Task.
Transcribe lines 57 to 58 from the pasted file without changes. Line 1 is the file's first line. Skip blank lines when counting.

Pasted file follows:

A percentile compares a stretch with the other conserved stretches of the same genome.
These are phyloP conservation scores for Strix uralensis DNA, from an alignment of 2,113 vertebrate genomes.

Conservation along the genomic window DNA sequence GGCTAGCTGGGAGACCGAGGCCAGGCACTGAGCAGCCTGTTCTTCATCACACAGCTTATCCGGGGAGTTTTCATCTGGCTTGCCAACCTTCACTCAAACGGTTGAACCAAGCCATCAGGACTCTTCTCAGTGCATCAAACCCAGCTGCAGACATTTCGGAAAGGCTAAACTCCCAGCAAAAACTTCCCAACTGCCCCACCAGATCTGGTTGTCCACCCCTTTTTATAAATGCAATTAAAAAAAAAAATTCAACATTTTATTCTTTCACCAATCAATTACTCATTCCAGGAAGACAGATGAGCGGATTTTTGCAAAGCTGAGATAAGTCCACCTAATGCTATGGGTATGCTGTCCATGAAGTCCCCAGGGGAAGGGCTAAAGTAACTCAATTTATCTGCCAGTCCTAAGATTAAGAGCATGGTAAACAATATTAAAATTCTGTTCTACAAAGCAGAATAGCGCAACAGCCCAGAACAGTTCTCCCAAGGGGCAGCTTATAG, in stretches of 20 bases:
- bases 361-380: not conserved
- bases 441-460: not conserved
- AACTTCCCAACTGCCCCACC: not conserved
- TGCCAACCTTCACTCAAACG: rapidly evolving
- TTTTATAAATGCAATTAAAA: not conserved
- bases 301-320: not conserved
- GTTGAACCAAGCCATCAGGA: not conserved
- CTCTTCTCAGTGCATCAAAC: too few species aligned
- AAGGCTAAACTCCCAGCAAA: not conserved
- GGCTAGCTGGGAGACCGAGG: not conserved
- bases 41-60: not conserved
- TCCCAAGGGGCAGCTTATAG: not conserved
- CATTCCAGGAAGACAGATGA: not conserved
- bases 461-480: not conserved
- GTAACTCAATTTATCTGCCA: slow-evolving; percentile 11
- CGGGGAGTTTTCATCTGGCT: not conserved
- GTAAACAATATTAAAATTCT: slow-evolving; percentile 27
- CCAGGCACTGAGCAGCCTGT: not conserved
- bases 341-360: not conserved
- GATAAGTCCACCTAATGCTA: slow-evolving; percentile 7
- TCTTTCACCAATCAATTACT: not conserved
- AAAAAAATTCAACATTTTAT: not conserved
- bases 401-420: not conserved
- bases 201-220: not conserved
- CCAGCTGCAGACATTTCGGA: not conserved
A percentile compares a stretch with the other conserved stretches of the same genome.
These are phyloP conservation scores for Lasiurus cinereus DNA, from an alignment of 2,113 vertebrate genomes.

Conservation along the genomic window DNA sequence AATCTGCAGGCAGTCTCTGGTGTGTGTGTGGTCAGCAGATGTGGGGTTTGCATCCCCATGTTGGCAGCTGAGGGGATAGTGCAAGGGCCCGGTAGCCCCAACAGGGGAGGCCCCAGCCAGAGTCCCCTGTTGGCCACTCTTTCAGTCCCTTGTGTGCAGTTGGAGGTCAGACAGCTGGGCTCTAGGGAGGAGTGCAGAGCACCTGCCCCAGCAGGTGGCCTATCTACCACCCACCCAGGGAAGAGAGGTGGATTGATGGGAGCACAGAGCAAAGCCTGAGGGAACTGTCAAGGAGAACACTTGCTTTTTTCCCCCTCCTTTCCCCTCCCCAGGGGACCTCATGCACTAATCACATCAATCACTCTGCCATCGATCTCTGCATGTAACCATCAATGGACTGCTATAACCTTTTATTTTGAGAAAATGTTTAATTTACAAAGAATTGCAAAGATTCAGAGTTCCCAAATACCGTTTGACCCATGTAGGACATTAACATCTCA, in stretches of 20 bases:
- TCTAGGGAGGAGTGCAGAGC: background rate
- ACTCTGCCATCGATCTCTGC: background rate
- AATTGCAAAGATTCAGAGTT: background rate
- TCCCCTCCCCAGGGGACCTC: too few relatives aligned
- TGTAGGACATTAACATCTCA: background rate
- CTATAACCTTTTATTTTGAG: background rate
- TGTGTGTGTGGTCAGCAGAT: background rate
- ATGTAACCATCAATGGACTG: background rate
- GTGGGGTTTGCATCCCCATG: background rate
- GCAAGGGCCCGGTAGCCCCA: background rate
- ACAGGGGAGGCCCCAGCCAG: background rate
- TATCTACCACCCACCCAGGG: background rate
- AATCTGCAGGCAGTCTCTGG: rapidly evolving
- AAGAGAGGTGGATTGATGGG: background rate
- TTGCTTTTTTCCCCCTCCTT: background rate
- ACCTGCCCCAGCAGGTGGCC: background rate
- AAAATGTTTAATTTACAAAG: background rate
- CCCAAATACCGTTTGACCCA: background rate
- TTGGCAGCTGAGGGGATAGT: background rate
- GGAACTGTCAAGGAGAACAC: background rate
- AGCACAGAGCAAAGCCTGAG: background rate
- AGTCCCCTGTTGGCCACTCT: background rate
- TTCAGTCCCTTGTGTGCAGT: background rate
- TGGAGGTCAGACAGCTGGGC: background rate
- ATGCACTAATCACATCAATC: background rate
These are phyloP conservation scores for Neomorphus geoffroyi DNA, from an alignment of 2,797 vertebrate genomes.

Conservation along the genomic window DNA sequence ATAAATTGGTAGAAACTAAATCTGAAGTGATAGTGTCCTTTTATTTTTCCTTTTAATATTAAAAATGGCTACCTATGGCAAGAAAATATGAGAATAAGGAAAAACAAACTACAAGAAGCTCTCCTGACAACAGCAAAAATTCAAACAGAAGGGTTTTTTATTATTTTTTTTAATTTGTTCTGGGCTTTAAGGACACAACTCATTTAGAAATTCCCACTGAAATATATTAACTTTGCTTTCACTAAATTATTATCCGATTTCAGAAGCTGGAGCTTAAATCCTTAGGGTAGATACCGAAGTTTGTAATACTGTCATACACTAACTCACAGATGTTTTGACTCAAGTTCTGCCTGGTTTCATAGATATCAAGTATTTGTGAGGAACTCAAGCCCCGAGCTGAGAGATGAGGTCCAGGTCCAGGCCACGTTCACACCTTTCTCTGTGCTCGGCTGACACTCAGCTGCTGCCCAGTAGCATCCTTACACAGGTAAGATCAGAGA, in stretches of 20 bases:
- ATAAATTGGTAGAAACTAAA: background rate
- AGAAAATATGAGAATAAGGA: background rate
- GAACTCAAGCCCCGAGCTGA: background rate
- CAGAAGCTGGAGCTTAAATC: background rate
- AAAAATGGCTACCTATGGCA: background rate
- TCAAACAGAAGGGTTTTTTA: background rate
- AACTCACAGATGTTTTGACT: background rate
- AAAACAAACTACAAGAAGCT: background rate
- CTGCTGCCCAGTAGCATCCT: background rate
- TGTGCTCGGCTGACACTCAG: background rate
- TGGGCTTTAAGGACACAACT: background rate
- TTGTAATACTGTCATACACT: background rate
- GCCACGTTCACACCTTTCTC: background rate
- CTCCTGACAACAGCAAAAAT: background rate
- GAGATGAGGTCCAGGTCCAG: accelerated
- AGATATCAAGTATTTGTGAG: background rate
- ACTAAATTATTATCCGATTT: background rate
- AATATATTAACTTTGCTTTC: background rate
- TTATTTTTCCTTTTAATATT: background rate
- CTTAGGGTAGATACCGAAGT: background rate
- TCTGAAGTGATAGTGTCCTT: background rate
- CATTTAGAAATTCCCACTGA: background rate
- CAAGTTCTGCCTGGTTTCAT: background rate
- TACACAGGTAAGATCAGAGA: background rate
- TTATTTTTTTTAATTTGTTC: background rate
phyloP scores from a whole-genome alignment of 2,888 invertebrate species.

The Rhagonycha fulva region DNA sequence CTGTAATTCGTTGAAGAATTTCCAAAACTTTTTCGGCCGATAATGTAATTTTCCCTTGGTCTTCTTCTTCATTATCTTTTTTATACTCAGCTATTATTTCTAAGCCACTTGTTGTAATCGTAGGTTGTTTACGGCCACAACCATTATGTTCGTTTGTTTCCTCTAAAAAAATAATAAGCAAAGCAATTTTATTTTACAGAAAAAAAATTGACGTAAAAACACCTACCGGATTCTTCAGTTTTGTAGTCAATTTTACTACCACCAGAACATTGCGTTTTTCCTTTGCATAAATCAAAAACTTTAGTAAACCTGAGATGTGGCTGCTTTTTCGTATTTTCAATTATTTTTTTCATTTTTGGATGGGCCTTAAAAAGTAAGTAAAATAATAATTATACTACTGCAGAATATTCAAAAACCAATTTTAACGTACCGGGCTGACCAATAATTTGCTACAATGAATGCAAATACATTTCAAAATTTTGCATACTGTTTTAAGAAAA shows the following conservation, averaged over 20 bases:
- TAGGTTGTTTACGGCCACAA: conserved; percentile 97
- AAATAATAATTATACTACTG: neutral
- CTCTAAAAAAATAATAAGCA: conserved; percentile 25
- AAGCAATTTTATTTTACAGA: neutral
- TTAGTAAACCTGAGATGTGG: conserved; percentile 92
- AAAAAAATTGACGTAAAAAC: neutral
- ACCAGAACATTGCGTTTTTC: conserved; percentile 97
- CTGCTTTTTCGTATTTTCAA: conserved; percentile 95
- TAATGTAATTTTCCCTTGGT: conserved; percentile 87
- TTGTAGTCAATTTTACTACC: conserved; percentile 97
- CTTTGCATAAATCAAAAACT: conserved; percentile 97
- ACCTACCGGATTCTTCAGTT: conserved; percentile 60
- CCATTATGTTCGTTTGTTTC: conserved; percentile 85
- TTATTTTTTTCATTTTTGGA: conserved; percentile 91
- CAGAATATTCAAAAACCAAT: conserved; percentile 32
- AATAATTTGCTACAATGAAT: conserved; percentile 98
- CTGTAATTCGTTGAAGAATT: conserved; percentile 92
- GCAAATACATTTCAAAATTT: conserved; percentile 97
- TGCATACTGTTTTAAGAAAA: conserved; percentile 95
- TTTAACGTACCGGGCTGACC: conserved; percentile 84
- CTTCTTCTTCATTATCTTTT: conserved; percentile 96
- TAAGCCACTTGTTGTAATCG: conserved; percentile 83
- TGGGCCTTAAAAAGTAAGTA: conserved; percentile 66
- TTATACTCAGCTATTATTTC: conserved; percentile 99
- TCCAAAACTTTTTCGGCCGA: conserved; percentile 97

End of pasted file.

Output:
These are phyloP conservation scores for Neomorphus geoffroyi DNA, from an alignment of 2,797 vertebrate genomes.

Conservation along the genomic window DNA sequence ATAAATTGGTAGAAACTAAATCTGAAGTGATAGTGTCCTTTTATTTTTCCTTTTAATATTAAAAATGGCTACCTATGGCAAGAAAATATGAGAATAAGGAAAAACAAACTACAAGAAGCTCTCCTGACAACAGCAAAAATTCAAACAGAAGGGTTTTTTATTATTTTTTTTAATTTGTTCTGGGCTTTAAGGACACAACTCATTTAGAAATTCCCACTGAAATATATTAACTTTGCTTTCACTAAATTATTATCCGATTTCAGAAGCTGGAGCTTAAATCCTTAGGGTAGATACCGAAGTTTGTAATACTGTCATACACTAACTCACAGATGTTTTGACTCAAGTTCTGCCTGGTTTCATAGATATCAAGTATTTGTGAGGAACTCAAGCCCCGAGCTGAGAGATGAGGTCCAGGTCCAGGCCACGTTCACACCTTTCTCTGTGCTCGGCTGACACTCAGCTGCTGCCCAGTAGCATCCTTACACAGGTAAGATCAGAGA, in stretches of 20 bases: